Ocean surgeon

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Ocean surgeon
Acanthurus bahianus SI3.jpg
Scientific classification edit
Kingdom: Animalia
Phylum: Chordata
Class: Actinopterygii
Order: Perciformes
Family: Acanthuridae
Genus: Acanthurus
A. bahianus
Binomial name
Acanthurus bahianus
Castelnau, 1855
Acanthurus bahianus range.png

The ocean surgeon or ocean surgeonfish (Acanthurus bahianus) is a tropical fish known to live in reefs in the Atlantic Ocean. It is edible, and occasionally marketed fresh,[2] but more often they are used as bait or in the aquarium trade.


Ocean surgeons are known by their oval bodies with uniform color (Usually blue-gray to dark brown), the pale to dark marking around the eyes, and the light yellow is now found on their bodies. Most have blue or white markings on the dorsal fin, anal fin, and tail fins and pale bands can sometimes be seen at the base of their tails. They often swim in schools with other species such as the Atlantic blue tang surgeonfish. They have been recorded up to 38 cm (15 in) in length. Ocean surgeons have a total of 9 spines on their Dorsal fins and between 23 and 26 soft rays. Their anal fins have only 3 spines and between 21 and 23 rays. Their caudal fins are roughly emarginate, and the surgeonfish's body and head are both deep and compressed.[3][4]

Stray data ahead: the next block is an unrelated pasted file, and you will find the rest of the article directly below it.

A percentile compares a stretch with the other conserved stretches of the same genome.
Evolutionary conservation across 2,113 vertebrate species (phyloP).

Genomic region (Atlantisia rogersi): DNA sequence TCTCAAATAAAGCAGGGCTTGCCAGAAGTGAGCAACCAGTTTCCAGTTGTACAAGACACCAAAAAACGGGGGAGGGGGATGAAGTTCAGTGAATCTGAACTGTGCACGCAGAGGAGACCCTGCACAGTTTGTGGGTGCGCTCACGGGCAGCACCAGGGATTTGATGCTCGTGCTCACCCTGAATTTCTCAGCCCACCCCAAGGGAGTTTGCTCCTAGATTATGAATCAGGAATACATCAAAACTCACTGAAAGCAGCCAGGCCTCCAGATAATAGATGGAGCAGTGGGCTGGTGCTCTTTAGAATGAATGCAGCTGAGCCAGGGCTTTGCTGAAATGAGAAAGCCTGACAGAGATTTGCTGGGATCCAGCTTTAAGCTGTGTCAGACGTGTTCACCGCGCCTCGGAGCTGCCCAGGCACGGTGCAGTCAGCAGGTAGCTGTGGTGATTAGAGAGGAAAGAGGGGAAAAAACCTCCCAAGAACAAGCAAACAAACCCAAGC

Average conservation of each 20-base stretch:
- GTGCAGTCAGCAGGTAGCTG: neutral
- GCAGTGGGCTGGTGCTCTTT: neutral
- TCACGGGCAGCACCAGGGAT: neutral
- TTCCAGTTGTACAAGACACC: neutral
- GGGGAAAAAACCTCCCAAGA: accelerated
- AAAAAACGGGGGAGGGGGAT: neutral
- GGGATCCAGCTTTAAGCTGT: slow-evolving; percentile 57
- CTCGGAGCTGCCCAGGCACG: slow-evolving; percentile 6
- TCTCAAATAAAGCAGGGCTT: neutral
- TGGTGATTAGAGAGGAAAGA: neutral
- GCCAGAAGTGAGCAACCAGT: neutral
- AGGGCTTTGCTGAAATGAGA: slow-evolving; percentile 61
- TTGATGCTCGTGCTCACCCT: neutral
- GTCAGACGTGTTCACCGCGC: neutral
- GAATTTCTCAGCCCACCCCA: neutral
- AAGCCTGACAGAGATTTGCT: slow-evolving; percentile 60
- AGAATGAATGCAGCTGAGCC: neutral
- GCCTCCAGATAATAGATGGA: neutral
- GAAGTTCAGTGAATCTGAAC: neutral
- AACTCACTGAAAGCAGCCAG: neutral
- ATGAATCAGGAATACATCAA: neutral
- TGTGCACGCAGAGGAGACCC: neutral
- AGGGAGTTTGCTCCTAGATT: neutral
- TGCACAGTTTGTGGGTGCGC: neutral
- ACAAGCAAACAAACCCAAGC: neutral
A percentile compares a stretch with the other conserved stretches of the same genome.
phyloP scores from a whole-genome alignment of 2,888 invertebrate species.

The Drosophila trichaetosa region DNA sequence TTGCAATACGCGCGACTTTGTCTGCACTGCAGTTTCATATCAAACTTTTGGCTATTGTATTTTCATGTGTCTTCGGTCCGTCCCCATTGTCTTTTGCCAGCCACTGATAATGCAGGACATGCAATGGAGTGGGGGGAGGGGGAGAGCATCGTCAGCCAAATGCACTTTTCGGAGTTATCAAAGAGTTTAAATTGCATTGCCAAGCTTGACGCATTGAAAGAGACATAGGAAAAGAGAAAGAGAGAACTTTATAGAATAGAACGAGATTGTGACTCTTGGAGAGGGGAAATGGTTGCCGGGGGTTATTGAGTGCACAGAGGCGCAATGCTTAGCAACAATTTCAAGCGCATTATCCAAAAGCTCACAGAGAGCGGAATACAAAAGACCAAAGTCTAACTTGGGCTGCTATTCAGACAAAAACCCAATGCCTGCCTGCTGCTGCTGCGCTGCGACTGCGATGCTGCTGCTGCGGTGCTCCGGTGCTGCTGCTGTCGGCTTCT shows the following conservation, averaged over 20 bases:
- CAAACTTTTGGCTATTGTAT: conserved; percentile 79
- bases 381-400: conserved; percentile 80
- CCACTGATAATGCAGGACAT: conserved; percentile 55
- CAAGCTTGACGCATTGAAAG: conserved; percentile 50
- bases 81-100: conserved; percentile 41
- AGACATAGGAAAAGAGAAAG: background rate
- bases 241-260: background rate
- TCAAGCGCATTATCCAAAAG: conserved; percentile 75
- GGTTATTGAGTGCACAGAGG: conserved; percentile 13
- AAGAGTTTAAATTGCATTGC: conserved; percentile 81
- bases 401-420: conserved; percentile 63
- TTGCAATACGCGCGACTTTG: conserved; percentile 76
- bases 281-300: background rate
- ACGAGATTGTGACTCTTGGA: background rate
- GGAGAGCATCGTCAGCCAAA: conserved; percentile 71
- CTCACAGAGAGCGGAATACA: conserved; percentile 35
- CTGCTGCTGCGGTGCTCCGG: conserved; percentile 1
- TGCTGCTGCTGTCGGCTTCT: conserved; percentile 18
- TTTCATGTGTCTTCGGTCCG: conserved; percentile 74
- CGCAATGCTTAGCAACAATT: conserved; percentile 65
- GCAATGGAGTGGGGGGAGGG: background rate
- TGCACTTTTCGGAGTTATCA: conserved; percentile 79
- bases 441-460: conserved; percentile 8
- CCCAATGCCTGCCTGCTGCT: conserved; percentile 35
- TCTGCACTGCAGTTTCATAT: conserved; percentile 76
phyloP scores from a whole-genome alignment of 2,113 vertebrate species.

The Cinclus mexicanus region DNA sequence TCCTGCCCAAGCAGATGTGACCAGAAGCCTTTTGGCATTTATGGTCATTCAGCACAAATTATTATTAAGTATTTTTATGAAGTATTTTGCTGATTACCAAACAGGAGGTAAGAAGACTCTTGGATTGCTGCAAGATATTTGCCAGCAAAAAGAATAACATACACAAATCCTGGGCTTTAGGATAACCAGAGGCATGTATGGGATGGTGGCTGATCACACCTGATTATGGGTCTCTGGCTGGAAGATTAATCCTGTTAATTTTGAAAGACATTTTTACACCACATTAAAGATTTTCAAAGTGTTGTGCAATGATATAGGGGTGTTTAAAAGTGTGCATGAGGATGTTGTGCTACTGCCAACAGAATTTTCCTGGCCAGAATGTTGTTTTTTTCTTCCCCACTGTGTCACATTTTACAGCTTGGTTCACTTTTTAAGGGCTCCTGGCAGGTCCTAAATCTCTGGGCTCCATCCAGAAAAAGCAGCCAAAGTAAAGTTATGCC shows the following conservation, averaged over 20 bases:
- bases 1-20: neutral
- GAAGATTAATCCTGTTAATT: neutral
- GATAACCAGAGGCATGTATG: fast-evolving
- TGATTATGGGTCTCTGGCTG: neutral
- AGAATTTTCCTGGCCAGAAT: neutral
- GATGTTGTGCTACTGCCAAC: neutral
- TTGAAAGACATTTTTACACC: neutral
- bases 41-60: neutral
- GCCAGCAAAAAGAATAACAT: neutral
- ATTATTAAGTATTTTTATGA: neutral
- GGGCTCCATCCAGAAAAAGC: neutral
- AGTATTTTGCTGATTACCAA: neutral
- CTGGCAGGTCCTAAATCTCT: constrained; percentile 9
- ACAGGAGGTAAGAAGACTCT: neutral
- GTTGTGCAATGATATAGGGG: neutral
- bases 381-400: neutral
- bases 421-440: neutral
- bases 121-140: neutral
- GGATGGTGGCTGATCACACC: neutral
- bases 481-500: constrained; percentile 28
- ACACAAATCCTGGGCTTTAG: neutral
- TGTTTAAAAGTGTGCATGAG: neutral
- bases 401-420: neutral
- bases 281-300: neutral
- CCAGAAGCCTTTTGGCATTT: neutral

Ocean surgeons inhabit coral reefs, where they feed on algae.[5] They can be found north to Massachusetts and Bermuda and south to Brazil


  1. ^ Choat, J.H., Abesamis, R., Clements, K.D., McIlwain, J., Myers, R., Nanola, C., Rocha, L.A., Russell, B. & Stockwell, B. (2012). Acanthurus bahianus. The IUCN Red List of Threatened Species doi:10.2305/IUCN.UK.2012.RLTS.T177985A1511595.en
  2. ^ Baensch, H.A. and H. Debelius (1997). Meerwasser atlas. Mergus Verlag GmbH, Postfach 86, 49302, Melle, Germany. 3rd edition.
  3. ^ Randall, J.E. (1996). Caribbean reef fishes. Third Edition - revised and enlarged. T.F.H. Publications, Inc. Ltd., Hong Kong. 3rd ed. ISBN 978-0793801176
  4. ^ Smith, C.L. (1997). National Audubon Society field guide to tropical marine fishes of the Caribbean, the Gulf of Mexico, Florida, the Bahamas, and Bermuda. Alfred A. Knopf, Inc., New York.
  5. ^ Randall, J.E. (1967). "Food habits of reef fishes of the West Indies" (PDF). Stud. Trop. Oceanogr. Miami. 5: 665–847.

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